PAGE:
Dark horse: Paulo Hubalde’s tattoos tell his story of determination

Ceej Tantengco on Jan 24, 2017 04:40 PM
Paulo Hubalde’s tattoos tell his story of determination
The 35-year-old’s growing collection of body art acts as a living document of the philosophy that defines his life.

Paulo Hubalde’s career has been a roller coaster of ecstatic highs and tremendous struggles—from carving his own legacy apart from that of his father, to fighting for minutes in the PBA’s powerhouse teams, to finding a home and the long-awaited chance to play to the best of his abilities.

The 35-year-old’s growing collection of body art acts as a living document of the philosophy that defines his life. Here are the stories behind his tattoos.

Aquarius

Hubalde was born on January 24, making the water bearer his zodiac sign. This tattoo can be seen on his right forearm.

Koi swimming against the sea

According to Asian tradition, fish swimming upstream teach us that struggles make us stronger. “When you have adversities, you have to get through it,” says Hubalde.

The Japanese admire the koi for its determination to fight its way up waterfalls; in China, there’s an old myth that says if the fish can climb the rapids of the Yellow river, it will become a dragon. 

“What doesn't kill you makes you stronger.”

As a young athlete, Hubalde was always compared to his father, PBA legend Freddie Hubalde. Although he was the sole draft pick for the San Miguel Beermen in 2005, the younger Hubalde struggled with the expectations of being Olsen Racela’s replacement and not being able to play to his own strengths.

Over a decade later, Hubalde speaks openly about the setbacks he faced. Eventually, he realized that following his father’s footsteps doesn’t mean treading the exact same path. He’s also thankful to have worked with coaches who let him play his own game, like Coach Yeng Guiao and currently, Coach Mac Cuan of Alab Pilipinas.

 

Dark horse

“Ni-label ko sarili na I’m a dark horse as a player,” Hubalde says—underestimated, yes, but poised for victory.

 

For his family

Hubalde honors his family with several tattoos. Apart from his family name tattoed across his back, he sports one star for each of his brothers and sisters, and a rose that he had done on his father’s birthday. “It was supposed to be na lahat ng brothers ko, sabay-sabay kami, pero nauna lang ako,” he says.

 

A tribute to the Lord

“Sa buong left side ko, I want it for Him,” he says. On his upper arm, Hubalde has a cross and the script “King of Kings, Lord of Lords.” His favorite verse, Philippians 4:13, has a home on his forearm: “I can do all things through Christ who strengthens me.”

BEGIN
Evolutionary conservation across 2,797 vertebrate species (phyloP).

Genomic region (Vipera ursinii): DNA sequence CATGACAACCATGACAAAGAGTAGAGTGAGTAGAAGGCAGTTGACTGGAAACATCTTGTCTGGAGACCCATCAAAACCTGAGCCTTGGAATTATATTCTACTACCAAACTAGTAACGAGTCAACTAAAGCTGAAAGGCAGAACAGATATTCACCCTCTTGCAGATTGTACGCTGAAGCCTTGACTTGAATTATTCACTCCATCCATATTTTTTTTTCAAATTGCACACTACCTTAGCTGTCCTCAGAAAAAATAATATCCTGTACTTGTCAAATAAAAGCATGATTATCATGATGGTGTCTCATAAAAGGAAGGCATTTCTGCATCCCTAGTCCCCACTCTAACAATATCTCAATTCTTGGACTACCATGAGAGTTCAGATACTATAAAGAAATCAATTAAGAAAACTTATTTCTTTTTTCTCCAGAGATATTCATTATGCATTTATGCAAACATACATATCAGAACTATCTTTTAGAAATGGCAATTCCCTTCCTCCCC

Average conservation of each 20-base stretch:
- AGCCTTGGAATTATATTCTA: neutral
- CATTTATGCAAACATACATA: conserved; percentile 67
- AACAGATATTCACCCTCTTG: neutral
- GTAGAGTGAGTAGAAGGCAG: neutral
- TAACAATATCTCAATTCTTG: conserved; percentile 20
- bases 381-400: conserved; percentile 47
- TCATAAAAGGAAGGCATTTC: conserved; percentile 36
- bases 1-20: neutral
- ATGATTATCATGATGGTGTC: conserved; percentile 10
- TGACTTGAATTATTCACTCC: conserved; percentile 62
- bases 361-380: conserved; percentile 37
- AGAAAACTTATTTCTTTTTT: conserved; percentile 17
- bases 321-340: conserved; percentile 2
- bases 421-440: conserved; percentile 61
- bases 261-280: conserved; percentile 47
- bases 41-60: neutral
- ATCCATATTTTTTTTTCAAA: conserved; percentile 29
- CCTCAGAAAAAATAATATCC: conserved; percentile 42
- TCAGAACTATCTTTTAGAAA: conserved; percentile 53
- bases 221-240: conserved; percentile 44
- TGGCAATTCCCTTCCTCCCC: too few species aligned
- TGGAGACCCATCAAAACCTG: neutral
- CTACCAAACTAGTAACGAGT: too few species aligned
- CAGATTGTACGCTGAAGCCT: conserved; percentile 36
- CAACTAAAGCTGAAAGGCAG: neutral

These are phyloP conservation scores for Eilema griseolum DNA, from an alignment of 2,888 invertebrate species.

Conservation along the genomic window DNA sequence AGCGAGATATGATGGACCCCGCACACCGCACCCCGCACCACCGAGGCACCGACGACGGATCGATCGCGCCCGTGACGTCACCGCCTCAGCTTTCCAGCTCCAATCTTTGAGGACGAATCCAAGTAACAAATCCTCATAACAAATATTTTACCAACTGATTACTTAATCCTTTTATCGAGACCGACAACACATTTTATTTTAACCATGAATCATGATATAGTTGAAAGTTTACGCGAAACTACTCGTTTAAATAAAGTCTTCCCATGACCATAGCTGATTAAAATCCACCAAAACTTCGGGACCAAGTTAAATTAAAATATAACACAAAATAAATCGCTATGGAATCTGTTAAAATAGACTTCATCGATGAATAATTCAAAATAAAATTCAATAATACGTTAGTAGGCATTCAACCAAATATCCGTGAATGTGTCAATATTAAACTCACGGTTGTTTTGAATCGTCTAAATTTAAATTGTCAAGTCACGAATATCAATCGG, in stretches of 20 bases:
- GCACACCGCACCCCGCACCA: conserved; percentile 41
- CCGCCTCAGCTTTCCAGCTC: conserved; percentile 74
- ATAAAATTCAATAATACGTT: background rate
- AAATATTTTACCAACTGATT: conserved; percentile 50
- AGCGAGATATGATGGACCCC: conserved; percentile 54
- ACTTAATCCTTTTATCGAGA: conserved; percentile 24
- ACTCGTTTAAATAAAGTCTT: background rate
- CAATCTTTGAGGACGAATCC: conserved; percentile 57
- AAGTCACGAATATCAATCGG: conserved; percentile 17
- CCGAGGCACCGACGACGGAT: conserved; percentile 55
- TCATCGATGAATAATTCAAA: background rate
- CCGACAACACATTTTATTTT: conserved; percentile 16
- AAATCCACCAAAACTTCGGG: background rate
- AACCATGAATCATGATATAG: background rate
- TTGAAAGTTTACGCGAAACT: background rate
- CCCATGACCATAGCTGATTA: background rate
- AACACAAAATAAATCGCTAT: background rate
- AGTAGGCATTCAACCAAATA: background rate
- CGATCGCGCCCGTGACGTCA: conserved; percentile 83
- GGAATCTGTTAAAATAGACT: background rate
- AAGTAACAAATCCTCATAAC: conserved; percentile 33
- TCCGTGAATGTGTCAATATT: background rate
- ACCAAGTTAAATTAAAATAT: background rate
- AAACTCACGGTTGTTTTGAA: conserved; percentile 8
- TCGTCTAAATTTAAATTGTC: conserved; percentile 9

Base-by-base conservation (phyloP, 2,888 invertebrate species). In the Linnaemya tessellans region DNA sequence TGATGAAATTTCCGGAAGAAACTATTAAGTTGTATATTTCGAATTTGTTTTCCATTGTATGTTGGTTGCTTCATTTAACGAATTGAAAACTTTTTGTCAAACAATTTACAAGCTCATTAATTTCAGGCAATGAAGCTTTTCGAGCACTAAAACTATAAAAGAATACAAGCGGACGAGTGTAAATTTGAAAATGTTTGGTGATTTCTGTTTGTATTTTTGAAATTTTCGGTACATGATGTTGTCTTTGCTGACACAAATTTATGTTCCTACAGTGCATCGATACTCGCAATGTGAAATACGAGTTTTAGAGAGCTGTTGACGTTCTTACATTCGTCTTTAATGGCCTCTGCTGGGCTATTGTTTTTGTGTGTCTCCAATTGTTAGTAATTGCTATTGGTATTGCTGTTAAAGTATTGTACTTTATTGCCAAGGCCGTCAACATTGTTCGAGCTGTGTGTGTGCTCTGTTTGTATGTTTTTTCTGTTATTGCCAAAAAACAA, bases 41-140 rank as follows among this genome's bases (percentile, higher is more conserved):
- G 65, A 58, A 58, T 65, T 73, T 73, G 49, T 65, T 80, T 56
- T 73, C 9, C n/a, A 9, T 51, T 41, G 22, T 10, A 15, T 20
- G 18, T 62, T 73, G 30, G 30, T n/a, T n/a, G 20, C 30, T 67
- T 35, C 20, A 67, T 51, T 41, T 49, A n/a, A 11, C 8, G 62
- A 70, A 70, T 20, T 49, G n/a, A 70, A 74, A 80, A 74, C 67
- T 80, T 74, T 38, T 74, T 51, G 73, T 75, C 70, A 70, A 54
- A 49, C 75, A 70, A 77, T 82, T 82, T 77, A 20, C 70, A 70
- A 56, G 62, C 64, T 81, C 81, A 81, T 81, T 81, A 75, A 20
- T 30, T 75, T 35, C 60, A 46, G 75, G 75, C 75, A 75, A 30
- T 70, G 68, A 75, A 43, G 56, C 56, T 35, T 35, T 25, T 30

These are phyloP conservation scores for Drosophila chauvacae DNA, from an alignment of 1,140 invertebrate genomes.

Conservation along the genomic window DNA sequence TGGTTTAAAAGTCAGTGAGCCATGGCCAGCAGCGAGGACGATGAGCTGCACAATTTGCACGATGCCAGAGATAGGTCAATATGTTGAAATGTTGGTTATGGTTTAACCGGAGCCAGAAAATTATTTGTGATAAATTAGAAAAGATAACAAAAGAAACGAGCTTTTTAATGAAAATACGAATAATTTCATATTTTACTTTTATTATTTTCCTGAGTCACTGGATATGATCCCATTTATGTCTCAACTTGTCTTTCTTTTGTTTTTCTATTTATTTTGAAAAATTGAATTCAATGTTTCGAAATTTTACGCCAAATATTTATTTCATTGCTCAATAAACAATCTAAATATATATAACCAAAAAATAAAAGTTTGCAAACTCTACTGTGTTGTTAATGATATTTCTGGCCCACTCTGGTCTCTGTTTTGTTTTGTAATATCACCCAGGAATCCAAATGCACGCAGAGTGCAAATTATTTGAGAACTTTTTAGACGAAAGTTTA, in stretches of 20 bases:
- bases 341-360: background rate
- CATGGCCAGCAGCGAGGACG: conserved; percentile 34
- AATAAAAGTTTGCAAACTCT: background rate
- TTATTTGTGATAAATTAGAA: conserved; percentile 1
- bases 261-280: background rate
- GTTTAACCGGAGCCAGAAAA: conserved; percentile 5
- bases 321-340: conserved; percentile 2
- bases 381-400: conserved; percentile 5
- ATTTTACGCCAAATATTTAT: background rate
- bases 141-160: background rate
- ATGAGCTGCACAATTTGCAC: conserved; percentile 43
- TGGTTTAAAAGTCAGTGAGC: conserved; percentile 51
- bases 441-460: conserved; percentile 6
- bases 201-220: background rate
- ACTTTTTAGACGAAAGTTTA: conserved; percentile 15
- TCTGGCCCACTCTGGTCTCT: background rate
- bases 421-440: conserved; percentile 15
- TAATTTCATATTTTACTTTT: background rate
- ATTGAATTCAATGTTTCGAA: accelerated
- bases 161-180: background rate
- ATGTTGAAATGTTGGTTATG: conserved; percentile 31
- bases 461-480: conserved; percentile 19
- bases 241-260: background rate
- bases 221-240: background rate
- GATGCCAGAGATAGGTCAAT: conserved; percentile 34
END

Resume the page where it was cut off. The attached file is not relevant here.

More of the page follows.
K for Kariza

In the place of a wedding ring, Hubalde has his wife Kariza’s initial tattooed on his finger. “Whenever we play or train, we have to take off our rings. So I said, why not tattoo it na lang?” he explains.

The couple has been together for over a decade, and Hubalde says she wasn’t too keen on him getting tattoos. “This one was the start for me,” he says, pointing to her name across his right arm. “Sabi ko, ‘I’ll tattoo your name, so can I have a tattoo?’”

 

 

Dedication and motivation

Twin scripts are splashed across Hubalde’s collarbones in a red-and-black gradient. “I want to play until I can,” he shares. “I know I’ve aged, so for me to play two to three more years [is the goal.] I have to prove to myself that hanggang kaya, sige.”

He hopes his journey can serve as a motivation for younger athletes. “[Playing for Alab Pilipinas] means to inspire young kids, as well as college and high school players who are striving for a dream, na hindi man nakapasok sa PBA or sa ibang competitive leagues, here at Alab you have a chance to play,” shares Hubalde, who also trains kids in his free time. “I love giving back to the kids who really want to learn basketball,” he says.

Though Hubalde’s approach to tattoos is organic—these weren’t entire sleeves planned in advance—the different designs come together because they draw upon the same themes of determination and a belonging to something bigger than himself.

As his journey continues, Hubalde looks forward to adding to his (literal) body of work: “I’m planning more, so just wait for it.”

 

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Ceej Tantengco is a reporter and writer for S+A. Follow her on Twitter, Facebook and Instagram.

 

 

 

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